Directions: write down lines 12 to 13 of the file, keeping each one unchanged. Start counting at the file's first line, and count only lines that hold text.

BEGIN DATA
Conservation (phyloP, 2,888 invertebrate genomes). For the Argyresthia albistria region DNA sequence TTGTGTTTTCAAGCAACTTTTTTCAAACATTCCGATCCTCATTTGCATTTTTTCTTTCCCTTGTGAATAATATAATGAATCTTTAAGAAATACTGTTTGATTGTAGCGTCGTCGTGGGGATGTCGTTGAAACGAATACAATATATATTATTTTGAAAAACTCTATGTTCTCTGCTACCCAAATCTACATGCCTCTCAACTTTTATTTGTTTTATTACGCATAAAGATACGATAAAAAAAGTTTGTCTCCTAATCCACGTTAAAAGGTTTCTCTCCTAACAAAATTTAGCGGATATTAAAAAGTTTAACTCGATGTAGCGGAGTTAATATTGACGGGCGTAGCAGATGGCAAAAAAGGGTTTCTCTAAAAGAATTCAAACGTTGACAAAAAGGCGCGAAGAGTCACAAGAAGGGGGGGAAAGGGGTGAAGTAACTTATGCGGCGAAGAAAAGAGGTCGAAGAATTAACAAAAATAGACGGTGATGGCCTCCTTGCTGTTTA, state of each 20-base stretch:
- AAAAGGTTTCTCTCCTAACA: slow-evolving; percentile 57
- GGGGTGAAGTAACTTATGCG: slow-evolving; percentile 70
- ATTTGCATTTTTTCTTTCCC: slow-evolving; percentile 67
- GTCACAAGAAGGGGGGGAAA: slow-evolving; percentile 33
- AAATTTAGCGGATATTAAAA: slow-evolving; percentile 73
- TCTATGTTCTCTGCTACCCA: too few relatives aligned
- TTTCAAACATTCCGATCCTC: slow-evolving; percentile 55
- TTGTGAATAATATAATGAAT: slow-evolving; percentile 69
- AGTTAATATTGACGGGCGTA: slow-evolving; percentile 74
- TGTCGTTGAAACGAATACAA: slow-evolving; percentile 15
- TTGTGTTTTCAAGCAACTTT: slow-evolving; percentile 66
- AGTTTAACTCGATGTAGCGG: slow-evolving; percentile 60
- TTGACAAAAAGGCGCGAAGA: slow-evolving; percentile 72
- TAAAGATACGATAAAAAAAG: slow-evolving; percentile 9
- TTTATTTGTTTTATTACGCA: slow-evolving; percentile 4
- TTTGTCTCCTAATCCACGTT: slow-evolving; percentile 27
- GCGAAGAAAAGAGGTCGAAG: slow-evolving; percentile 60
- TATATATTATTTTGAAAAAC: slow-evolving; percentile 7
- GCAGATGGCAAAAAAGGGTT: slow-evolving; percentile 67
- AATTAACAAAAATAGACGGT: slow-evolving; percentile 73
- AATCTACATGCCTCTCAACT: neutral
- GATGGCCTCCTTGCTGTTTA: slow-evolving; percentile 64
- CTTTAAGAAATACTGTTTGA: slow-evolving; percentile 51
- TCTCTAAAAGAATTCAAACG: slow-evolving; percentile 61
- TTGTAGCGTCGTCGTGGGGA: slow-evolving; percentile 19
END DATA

- TTGTGTTTTCAAGCAACTTT: slow-evolving; percentile 66
- AGTTTAACTCGATGTAGCGG: slow-evolving; percentile 60